* Ordained women as ministers in the 1800s, nearly as early as they ordained anyone, and now employe hundreds of ordained women.

* Helped resttle nearly 10 percent of all the refugees handled by the National Council of Churches denominations over the past five years.

To become a member of the Christian Church, a person simply confesses faith in Christ and is baptized by immersion, although most congregatoins will accept members by transfer who have been baptized as infants or sprinkled by another denomination. Nothing else is required.

Disciples consider reciting creeds unnecessary; they have no formal doctrine. They have always considered themselves a Bible-centered people, and their argument for freedom of opinion in matters of faith is built on the presumption that a reasonably intelligent person can study the Scriptures and determine God's will and relationship to man.

The Disciples' main sacrament is the Lord's Supper, commonly called communion, which they consider central to each worship service and which is open to all Christians. Unordained by elders handle the sacrament, and lay persons also carry out from time to time all other pastoral duties except those regulated by civil law, such as officiating at weddings.

Although the Christian Church has a strong ordained ministry of men and women serving in local congregations, higher education, the chaplaincy, denominational and edumenical offices and other ministries, few Protestant bodies take the "priesthood of all believers" concept to the length that Disciples do.

And, Few if any take the Christian unity ideal as seriously as Disciples. They came on the scene advocating Christian unity many years before a serious ecumenical movement developed in this country--and they haven't stopped. The ecumenical way is second nature to most Disciples.

Their ecumenical involvement runs the gamut from joint vacation church schools with congregations of other denominations (especially in small towns) to membership and leadership (paid and volunteer) in state and local councils of churches all the way to union conversations.

More than 60 Disciples ministers serve a full-time or elected executives of national and regional ecumenical organizations, reinforced by a force of volunteers. It is also interesting to note that 116 Disciples ministers serve non-Disciples congregations and 44 non-Disciples ministers serve Christian Church congregations.

The Disciples have actually been--as the story about the pope indicates--in theological conversations with the Roman Catholic Church for several years. Though the Catholics have a tradition of authority very different from the free-wheeling Disciples and a much more formal worship style, both celebrate the Lord's Supper as the center of worship.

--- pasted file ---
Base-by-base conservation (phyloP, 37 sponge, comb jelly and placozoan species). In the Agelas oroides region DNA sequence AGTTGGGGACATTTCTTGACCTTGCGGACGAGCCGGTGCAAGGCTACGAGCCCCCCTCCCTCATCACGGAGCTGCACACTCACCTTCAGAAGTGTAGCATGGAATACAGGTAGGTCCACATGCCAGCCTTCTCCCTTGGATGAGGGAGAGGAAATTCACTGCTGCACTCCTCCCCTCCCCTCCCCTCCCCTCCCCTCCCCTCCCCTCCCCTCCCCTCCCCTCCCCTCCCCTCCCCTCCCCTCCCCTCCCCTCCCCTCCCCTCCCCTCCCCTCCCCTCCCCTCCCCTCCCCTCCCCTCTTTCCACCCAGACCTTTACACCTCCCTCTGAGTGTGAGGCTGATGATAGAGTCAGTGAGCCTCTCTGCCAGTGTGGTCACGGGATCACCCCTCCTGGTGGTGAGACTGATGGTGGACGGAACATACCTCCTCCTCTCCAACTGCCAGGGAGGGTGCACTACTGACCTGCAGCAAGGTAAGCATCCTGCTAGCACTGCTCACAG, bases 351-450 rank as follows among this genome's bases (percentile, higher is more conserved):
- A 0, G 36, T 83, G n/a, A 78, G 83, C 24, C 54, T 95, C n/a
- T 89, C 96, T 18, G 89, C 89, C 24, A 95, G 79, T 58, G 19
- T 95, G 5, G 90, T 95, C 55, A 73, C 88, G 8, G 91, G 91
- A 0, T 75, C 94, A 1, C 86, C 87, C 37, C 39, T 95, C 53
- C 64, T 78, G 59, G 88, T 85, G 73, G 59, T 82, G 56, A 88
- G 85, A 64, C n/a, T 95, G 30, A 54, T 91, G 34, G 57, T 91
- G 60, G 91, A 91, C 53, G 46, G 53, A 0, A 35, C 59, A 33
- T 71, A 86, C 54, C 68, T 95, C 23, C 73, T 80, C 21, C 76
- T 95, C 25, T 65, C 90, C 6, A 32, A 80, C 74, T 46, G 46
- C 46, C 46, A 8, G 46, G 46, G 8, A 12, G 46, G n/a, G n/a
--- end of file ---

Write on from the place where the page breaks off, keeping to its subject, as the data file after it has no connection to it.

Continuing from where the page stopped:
The Disciples are in union conversations with the 1.8-million-member United Church of Christ. They already sahre the same mission executives in India and the Middle East. Several of their congregations are dually aligned, and many ministers have dual standing. The two bodies are in the midst of a six-year covenant of work and study, hoping to have a clear recommendation by 1985 on whether union is possible and, if so, what form it should take.

"What we are alooking at is an organic union to create a new church, not an institutional merger of two existing churches," explained the Rev. Robert K. Welsh, vice president of the Disciples' Council on Christian Unity.

Both denominations are participants in the nine-denomination Consultation on Church Union at the same time that they are in conversation with each other. The Disciples' chief ecnumenical officer, the Rev. Paul A. Crow, Jr., served COCU as its first general secretary.

The Christian Church's general officers are in Indianapolis, Indiana, but the Disciples also have major offices in St. Louis, where their publishing and higher education divisions and offices for social and health services are located, and in Nashville, Tennessee, home of the Disciples of Christ Historical Society.

The church operates on three distinct levels--congregational, regional (there are 35 regions in the United States and Canada) and general. On each level, it owns its own property, manages its finances and determines programs. There is no pyramid of authority.

Congregations are free to call their own ministers, interpret the gospel in their own ways and determine their own involvement (or lack of it) in social arenas.

Given this kind of freedom, congregations have as many personalities as there are congregations. Some are dedicated to social activism, and others may seem almost withdrawn from the world and its problems, but most have multisided characters that place them between these two extremes.